I would temper my assessment with the fact that experiencing this film on this DVD version doesn't help its case, as the presentation is one of the worst I have ever seen. Half the time I couldn't tell who was onscreen due to the transfer being so dark, which doesn't help when the cinematography is going for the "face in shadow" look most of the time, which can be very effective with proper presentation, but a mess when shown like this. I just wanted it to end.

Rating for Style: B-
Rating for Substance: C


Image Transfer

Aspect Ratio1.66:1 - Widescreen
Original Aspect Ratioyes

Image Transfer Review: My Sex Life is presented in a 1.66:1 aspect ratio (though the box is confusingly listed as 1.33:1 Letterbox). Unfortunately, this has to be one of the worst transfers I have ever seen. The image is dark and murky, the contrast is blown out in the light areas, and dingy in the dark areas, resulting in absolutely no shadow detail whatsoever, and due to the fact that much of the film is in shadow, you end up watching slivers of light and can't tell who you are looking at. Colors are drab and the video tends towards orange, green and yellow most of the time. Burned in subtitles are blurry, and often disappear in the blown out white areas of the picture. This is really painful to watch. If you've ever seen a home VHS recording shot in really low light without compensation for interior lighting you'll have a good idea of what this looks like. Additionally, the image is marred by several anomalies that look like tape dropouts, which occur even more often during the second hour of the film. I don't know what they used as a source for this (a release print, but mastered to what?), but this was really disappointing.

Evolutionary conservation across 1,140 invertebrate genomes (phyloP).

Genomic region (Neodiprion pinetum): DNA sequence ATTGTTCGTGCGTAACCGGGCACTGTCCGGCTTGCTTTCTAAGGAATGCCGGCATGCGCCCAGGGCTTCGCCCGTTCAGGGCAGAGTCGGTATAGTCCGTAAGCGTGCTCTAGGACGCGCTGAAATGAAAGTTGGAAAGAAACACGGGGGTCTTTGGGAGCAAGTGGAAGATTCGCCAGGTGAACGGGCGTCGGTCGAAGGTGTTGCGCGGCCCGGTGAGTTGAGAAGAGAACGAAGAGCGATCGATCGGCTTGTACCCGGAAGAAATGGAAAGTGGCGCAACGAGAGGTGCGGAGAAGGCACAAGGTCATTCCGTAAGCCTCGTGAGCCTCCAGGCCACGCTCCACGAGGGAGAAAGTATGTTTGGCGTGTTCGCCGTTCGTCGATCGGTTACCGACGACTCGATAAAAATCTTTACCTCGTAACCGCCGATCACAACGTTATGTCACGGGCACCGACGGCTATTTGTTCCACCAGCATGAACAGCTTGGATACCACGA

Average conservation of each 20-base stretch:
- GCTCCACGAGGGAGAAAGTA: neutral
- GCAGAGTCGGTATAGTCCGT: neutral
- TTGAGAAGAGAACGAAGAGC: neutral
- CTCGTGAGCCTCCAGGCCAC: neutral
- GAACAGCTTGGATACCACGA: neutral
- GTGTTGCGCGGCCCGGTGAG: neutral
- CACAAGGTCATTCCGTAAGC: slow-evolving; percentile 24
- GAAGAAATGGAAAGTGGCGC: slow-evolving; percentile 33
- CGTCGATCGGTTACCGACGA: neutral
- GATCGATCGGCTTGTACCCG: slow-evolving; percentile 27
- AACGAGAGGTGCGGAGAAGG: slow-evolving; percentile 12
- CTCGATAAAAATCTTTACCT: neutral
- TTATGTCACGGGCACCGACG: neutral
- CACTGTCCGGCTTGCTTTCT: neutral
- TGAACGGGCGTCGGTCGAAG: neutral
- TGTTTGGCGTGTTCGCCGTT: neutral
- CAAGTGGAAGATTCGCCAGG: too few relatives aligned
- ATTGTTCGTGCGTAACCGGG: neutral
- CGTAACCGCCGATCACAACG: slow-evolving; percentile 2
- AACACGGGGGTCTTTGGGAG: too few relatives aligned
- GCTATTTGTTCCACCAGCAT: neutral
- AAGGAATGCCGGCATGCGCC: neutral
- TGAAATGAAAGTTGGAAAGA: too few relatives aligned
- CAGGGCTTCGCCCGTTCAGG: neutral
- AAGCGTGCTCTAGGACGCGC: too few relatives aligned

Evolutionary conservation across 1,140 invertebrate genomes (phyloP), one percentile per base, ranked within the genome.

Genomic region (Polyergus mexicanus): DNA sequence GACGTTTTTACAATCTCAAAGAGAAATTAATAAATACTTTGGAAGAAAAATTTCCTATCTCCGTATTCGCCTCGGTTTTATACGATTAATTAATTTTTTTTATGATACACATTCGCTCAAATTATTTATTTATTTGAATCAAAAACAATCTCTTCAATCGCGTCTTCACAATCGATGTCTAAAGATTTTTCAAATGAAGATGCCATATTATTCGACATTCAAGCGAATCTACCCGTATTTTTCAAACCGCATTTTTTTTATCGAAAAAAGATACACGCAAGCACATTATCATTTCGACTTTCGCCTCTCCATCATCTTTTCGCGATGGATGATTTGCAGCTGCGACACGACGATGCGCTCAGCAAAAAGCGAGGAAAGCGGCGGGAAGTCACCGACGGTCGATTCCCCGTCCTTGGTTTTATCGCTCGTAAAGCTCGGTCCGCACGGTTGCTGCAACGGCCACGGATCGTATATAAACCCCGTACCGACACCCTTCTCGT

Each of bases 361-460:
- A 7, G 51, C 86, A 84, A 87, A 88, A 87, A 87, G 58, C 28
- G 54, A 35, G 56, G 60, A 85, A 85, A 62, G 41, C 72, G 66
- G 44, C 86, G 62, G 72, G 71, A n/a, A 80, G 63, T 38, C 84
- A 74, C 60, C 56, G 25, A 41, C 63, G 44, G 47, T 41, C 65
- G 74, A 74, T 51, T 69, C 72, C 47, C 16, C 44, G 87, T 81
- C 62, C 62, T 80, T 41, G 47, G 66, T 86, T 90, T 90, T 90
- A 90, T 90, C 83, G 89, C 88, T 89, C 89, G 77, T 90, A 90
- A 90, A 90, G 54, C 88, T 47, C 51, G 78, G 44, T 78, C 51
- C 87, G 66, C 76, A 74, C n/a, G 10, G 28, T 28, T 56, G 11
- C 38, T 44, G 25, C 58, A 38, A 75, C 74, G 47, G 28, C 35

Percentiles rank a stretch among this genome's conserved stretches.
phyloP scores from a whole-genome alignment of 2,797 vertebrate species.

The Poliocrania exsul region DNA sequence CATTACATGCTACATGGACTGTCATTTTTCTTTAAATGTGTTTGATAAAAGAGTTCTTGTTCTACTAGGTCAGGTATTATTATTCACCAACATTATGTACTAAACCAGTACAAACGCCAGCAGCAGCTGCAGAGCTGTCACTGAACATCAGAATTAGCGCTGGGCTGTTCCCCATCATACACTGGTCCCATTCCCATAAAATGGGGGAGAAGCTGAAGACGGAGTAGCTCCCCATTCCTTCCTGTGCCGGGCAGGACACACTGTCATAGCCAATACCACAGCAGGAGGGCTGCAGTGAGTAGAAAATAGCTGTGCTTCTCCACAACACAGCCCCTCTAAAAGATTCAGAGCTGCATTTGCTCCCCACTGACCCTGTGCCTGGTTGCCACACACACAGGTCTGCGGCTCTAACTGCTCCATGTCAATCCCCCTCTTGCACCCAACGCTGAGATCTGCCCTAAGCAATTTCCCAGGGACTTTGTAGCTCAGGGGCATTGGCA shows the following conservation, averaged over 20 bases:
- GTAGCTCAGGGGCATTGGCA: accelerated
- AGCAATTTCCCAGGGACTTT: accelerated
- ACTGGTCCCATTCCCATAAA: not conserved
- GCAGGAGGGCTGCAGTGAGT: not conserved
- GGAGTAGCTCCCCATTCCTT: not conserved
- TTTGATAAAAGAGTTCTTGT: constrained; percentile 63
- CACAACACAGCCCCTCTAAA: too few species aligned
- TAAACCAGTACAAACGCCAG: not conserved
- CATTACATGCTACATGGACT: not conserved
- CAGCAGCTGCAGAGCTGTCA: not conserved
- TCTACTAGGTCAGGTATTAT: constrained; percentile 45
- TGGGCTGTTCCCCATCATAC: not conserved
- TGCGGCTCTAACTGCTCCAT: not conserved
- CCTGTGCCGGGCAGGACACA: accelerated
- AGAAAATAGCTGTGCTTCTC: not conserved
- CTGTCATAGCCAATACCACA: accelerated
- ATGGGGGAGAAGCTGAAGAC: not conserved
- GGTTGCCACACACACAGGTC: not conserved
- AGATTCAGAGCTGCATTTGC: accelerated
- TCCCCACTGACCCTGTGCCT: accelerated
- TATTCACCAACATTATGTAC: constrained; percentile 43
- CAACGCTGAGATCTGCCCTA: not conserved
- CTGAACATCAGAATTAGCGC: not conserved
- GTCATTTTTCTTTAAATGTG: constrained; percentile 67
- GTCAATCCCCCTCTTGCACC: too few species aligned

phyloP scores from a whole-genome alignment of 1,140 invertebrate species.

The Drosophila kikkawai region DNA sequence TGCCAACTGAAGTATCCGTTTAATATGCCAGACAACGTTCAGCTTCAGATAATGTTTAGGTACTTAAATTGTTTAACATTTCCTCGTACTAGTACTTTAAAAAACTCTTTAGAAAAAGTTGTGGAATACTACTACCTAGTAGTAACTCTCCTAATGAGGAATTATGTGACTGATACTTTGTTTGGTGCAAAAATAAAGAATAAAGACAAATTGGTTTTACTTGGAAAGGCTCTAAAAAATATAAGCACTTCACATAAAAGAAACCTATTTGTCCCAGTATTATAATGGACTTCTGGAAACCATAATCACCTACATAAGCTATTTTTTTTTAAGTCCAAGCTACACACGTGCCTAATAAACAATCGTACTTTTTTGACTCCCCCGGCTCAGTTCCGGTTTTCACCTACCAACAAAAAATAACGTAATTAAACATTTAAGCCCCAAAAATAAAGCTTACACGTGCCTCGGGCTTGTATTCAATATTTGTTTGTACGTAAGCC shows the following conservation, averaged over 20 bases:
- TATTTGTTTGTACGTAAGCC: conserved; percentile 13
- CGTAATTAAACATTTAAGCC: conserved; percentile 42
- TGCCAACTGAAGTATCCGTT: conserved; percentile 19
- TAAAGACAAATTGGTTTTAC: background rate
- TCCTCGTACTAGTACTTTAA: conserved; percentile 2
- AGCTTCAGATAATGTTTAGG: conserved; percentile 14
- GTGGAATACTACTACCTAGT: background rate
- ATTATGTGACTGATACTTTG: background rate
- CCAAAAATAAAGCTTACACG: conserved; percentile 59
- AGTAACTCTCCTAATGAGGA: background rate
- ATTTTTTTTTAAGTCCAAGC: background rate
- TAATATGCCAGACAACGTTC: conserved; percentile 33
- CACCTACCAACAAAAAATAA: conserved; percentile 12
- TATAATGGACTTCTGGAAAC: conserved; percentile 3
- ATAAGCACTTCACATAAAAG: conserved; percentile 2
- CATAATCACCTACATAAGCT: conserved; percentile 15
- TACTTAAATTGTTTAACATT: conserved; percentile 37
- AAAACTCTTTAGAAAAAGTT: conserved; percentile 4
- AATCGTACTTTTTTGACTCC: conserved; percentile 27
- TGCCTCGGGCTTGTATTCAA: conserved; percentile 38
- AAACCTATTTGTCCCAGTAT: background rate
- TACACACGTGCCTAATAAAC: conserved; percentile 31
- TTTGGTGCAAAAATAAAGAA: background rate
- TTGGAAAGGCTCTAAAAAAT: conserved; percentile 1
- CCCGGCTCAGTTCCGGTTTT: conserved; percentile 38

Image Transfer Grade: D-

Audio Transfer

 LanguageRemote Access

Audio Transfer Review: Audio is pretty mediocre, though not really flawed per se. This is a dialogue film, and it is all recorded on location and sounds that way. The original French soundtrack is the only option.

Audio Transfer Grade:

Disc Extras

Static menu
Scene Access with 8 cues and remote access
Subtitles/Captions in English
Cast and Crew Filmographies
Packaging: Amaray
1 Disc
1-Sided disc(s)
Layers: RSDL

Extras Review: Standard Fox Lorber filmographies, film and DVD production credits, weblink. The theatrical trailer listed on the box is not on the disc. The 8 chapter stops are 20 minutes or more apart. (Thank goodness there wasn't a commentary!)

Extras Grade: D-

Final Comments

I really have to wonder whether a better presentation would have changed my opinion of this film. As it is here, it was extremely difficult to watch, and seemed to drag on forever (correction, it DID drag on forever!). I usually have a pretty high threshold for print flaws, but this release is just plain poor, especially considering the film is only four years old, there is no excuse for how this looks. While the acting wasn't bad, and there were some interesting parts, the presentation just ruins any redeeming qualities the film may have, so until a better version becomes available, my recommendation is to avoid this at all costs.

Jeff Ulmer 2000-10-09